octave, sylpheed, xemacs, and xfce. The Java packages appear to have
survived. Second update: it seems
that Fedora Core 4 will also be a five-CD distribution; that's how
they kept the Java packages.
Comments (61 posted)
Your editor returned to the LinuxWorld Conference & Expo last week for
the first time in five years. LinuxWorld has been an important conference
since it began; there may be no better place to see what is going on on the
business side of Linux. But the development-oriented conferences are much
more fun. Still, LinuxWorld proved to be an interesting experience.
Attendance at the Boston LinuxWorld was on the order of 7,000 people. The
east-coast version of the event is clearly quite a bit smaller than the San
Francisco edition, but that is still a significant crowd. Attendees were
heard to say that the show felt smaller than last year's event in New
York. The organizers seem happy with the turnout, however, and plan to
move to a larger conference center (still in Boston) next year.
There were some 140 exhibitors on the busy trade show floor. Of these, 24
were in the .Org area. By a conservative count, close to one third of the
exhibitors were pushing some sort of proprietary software for Linux; backup
software, configuration management, and databases all seem to be highly
active areas. Security too, as could be seen by all of the attendees who
were willing to accept - and wear - "virus free" stickers from one of the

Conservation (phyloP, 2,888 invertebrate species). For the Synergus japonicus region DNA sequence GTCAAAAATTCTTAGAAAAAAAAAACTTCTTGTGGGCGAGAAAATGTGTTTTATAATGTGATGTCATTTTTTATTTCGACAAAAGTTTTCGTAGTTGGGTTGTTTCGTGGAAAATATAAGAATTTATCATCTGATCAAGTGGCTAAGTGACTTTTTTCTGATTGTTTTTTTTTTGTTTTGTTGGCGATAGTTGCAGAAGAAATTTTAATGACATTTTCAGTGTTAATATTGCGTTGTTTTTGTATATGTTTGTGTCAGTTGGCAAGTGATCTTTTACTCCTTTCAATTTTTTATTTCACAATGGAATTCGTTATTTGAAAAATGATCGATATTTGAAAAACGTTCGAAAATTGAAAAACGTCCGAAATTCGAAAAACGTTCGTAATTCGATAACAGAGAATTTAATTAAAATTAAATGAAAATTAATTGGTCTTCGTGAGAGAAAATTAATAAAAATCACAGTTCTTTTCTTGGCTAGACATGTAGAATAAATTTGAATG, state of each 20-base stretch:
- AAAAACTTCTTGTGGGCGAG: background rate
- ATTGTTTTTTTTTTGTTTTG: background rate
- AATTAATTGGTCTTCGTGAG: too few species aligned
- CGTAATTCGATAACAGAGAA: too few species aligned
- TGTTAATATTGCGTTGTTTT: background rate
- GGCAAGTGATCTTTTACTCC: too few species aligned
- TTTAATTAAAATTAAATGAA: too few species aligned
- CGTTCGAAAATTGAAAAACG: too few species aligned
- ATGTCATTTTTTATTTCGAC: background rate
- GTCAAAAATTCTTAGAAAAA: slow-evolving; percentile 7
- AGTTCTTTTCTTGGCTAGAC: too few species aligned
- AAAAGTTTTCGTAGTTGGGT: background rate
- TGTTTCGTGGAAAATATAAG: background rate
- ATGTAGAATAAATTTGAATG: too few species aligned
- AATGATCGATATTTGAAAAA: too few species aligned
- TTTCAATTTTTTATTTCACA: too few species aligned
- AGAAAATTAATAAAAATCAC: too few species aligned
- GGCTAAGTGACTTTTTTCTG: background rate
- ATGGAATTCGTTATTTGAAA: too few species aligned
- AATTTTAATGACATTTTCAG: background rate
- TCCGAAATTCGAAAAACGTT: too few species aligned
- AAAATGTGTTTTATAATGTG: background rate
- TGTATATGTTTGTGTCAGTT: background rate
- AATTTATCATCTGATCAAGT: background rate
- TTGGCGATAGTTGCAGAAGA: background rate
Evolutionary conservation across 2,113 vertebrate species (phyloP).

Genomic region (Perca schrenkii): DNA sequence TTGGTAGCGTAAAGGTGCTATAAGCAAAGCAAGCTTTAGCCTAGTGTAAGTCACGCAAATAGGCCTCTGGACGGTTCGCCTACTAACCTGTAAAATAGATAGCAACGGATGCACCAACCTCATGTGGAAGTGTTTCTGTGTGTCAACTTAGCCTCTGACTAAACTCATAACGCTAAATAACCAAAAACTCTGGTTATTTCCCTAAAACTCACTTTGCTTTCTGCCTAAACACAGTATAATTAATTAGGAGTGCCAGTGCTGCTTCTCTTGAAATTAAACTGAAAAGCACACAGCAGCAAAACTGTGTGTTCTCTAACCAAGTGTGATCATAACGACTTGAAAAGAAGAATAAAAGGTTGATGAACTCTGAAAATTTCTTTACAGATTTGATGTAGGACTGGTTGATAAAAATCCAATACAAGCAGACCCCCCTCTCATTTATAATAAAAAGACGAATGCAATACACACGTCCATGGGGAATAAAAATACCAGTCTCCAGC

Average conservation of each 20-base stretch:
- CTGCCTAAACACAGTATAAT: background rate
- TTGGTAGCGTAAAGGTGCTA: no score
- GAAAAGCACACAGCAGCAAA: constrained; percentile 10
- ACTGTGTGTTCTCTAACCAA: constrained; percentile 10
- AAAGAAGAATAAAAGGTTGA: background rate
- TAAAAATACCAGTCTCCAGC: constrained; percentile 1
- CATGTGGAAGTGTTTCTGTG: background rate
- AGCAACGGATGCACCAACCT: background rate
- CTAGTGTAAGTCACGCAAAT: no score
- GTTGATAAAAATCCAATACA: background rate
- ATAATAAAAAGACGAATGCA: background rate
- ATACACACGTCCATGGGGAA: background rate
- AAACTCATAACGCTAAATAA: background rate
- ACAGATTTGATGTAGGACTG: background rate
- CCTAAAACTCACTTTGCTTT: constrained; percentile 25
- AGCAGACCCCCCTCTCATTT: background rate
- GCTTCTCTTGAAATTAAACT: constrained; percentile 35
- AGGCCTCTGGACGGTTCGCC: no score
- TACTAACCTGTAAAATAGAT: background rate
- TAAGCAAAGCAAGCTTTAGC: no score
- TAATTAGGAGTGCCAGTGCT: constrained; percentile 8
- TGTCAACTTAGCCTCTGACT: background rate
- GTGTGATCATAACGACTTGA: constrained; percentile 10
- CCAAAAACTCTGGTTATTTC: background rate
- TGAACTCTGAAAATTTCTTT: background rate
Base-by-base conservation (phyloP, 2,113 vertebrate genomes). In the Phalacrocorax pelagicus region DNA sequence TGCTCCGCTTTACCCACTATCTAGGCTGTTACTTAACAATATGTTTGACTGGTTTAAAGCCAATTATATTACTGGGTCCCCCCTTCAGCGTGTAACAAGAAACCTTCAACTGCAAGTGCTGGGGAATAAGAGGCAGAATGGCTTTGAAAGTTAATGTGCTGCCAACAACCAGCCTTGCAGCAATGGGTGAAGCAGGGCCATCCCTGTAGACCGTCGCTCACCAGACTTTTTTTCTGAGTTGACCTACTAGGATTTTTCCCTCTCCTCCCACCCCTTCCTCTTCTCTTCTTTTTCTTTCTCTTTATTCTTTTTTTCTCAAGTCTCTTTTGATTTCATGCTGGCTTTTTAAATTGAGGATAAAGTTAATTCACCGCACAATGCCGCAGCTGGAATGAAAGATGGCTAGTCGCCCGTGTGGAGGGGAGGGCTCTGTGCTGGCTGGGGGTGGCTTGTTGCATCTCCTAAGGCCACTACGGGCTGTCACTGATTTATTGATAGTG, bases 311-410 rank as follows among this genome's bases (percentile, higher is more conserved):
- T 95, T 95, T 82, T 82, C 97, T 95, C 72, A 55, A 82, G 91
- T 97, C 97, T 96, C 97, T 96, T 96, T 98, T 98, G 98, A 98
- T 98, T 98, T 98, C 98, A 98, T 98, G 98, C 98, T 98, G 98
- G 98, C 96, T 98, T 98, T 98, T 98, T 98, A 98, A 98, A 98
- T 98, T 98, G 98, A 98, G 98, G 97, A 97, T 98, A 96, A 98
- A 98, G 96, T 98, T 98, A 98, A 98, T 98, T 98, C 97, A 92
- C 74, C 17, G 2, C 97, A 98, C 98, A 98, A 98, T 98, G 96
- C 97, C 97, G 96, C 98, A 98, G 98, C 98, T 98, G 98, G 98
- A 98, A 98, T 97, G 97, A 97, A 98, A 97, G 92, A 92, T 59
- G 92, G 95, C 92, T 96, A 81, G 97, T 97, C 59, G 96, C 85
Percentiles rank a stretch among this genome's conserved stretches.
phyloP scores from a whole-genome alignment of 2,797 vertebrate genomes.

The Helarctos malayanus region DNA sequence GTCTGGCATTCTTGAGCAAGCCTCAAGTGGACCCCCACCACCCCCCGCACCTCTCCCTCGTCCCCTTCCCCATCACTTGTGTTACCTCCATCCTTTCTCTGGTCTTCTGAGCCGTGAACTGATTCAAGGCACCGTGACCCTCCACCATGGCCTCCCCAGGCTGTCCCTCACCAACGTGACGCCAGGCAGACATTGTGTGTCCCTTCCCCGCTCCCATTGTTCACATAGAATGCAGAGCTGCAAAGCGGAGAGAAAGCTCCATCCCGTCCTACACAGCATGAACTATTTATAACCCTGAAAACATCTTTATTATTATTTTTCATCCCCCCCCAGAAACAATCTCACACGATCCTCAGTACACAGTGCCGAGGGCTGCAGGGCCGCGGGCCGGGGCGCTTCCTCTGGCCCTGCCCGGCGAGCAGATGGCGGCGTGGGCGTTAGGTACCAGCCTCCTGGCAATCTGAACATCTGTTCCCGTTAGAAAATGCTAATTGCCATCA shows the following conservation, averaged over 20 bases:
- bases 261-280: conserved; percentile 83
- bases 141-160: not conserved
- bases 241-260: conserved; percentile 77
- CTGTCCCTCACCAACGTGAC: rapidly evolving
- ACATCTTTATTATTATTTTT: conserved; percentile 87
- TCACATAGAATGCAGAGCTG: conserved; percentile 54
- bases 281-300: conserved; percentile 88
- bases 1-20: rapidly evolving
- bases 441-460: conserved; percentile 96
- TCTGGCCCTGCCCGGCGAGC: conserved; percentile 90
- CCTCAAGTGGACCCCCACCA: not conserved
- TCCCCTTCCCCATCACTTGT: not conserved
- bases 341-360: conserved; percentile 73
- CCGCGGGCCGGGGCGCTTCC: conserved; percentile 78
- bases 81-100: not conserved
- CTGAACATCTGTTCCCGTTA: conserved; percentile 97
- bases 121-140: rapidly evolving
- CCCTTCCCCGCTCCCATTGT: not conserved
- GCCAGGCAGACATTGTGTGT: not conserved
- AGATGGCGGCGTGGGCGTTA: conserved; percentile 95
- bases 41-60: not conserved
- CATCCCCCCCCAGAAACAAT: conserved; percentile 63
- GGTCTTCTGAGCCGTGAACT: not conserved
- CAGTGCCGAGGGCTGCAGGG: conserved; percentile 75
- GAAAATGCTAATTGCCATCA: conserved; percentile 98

more in-your-face booths.
The design of the conference center caused the exhibit floor to be divided
into two rooms. The conference organizers made use of that division to
great effect: they separated the two communities in attendance at
LinuxWorld. The larger room was dedicated to commerce; that's where all
the large booths from the usual suspects (Red Hat, Novell, IBM, Sun, etc.)
were to be found. The displays were flashy, the speakers charismatic, and
"solutions" were flying by at high speed. But the community which creates
the software that makes all this possible was nowhere in evidence. In
early LinuxWorld conferences, it was common to find developers hanging out
in their employers' booths. In 2005, those developers have found somewhere
else to be.
The interesting thing is that a fair number of developers could, indeed, be
found at LinuxWorld. They tended to prefer the other room, however, where
the ".Org pavilion" was located. That side of the hall was far less
flashy, but much more fun. The people who create Linux do still wander by
LinuxWorld; you just have to know where to find them.
The early LinuxWorld conferences included a reasonable program of talks
along with the exhibit floor. At the first LinuxWorld, your editor complained that talks by Jon
'maddog' Hall, Larry Wall, Jeremy Allison, and Miguel de Icaza had all been
scheduled simultaneously. There are few such problems in 2005. Though the
conference did offer some interesting speakers (among others: Jeremy